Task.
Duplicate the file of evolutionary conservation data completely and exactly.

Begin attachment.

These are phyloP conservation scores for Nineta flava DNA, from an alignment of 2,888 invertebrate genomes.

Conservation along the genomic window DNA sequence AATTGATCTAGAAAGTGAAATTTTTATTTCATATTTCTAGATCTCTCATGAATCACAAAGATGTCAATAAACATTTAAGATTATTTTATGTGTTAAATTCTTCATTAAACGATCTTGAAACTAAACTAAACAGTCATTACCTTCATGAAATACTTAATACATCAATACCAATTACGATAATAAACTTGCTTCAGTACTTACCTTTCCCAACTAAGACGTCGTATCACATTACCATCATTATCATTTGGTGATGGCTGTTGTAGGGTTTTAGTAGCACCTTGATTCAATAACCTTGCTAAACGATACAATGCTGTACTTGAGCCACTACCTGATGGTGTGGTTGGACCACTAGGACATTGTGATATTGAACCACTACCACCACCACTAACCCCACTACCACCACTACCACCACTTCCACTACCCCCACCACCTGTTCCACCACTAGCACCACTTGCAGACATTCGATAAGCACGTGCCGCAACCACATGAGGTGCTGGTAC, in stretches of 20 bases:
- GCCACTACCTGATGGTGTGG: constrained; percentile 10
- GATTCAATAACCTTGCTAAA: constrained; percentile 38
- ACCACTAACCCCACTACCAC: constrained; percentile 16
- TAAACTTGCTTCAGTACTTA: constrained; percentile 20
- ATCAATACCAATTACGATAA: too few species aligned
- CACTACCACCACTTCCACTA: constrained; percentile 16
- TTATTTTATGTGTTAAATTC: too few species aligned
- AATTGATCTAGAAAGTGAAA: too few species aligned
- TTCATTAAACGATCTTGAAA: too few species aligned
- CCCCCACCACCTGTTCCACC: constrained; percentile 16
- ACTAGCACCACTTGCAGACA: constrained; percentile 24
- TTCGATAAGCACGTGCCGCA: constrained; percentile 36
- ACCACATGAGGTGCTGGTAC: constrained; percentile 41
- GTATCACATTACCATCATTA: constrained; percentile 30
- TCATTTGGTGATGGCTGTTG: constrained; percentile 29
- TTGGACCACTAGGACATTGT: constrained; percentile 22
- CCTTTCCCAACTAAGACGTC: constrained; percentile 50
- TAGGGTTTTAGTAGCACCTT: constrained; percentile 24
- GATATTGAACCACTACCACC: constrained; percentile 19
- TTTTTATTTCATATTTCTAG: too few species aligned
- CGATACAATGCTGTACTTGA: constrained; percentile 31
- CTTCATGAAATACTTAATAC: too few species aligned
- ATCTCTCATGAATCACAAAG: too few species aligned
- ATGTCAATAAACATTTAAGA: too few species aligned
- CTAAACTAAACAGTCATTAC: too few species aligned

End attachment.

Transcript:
These are phyloP conservation scores for Nineta flava DNA, from an alignment of 2,888 invertebrate genomes.

Conservation along the genomic window DNA sequence AATTGATCTAGAAAGTGAAATTTTTATTTCATATTTCTAGATCTCTCATGAATCACAAAGATGTCAATAAACATTTAAGATTATTTTATGTGTTAAATTCTTCATTAAACGATCTTGAAACTAAACTAAACAGTCATTACCTTCATGAAATACTTAATACATCAATACCAATTACGATAATAAACTTGCTTCAGTACTTACCTTTCCCAACTAAGACGTCGTATCACATTACCATCATTATCATTTGGTGATGGCTGTTGTAGGGTTTTAGTAGCACCTTGATTCAATAACCTTGCTAAACGATACAATGCTGTACTTGAGCCACTACCTGATGGTGTGGTTGGACCACTAGGACATTGTGATATTGAACCACTACCACCACCACTAACCCCACTACCACCACTACCACCACTTCCACTACCCCCACCACCTGTTCCACCACTAGCACCACTTGCAGACATTCGATAAGCACGTGCCGCAACCACATGAGGTGCTGGTAC, in stretches of 20 bases:
- GCCACTACCTGATGGTGTGG: constrained; percentile 10
- GATTCAATAACCTTGCTAAA: constrained; percentile 38
- ACCACTAACCCCACTACCAC: constrained; percentile 16
- TAAACTTGCTTCAGTACTTA: constrained; percentile 20
- ATCAATACCAATTACGATAA: too few species aligned
- CACTACCACCACTTCCACTA: constrained; percentile 16
- TTATTTTATGTGTTAAATTC: too few species aligned
- AATTGATCTAGAAAGTGAAA: too few species aligned
- TTCATTAAACGATCTTGAAA: too few species aligned
- CCCCCACCACCTGTTCCACC: constrained; percentile 16
- ACTAGCACCACTTGCAGACA: constrained; percentile 24
- TTCGATAAGCACGTGCCGCA: constrained; percentile 36
- ACCACATGAGGTGCTGGTAC: constrained; percentile 41
- GTATCACATTACCATCATTA: constrained; percentile 30
- TCATTTGGTGATGGCTGTTG: constrained; percentile 29
- TTGGACCACTAGGACATTGT: constrained; percentile 22
- CCTTTCCCAACTAAGACGTC: constrained; percentile 50
- TAGGGTTTTAGTAGCACCTT: constrained; percentile 24
- GATATTGAACCACTACCACC: constrained; percentile 19
- TTTTTATTTCATATTTCTAG: too few species aligned
- CGATACAATGCTGTACTTGA: constrained; percentile 31
- CTTCATGAAATACTTAATAC: too few species aligned
- ATCTCTCATGAATCACAAAG: too few species aligned
- ATGTCAATAAACATTTAAGA: too few species aligned
- CTAAACTAAACAGTCATTAC: too few species aligned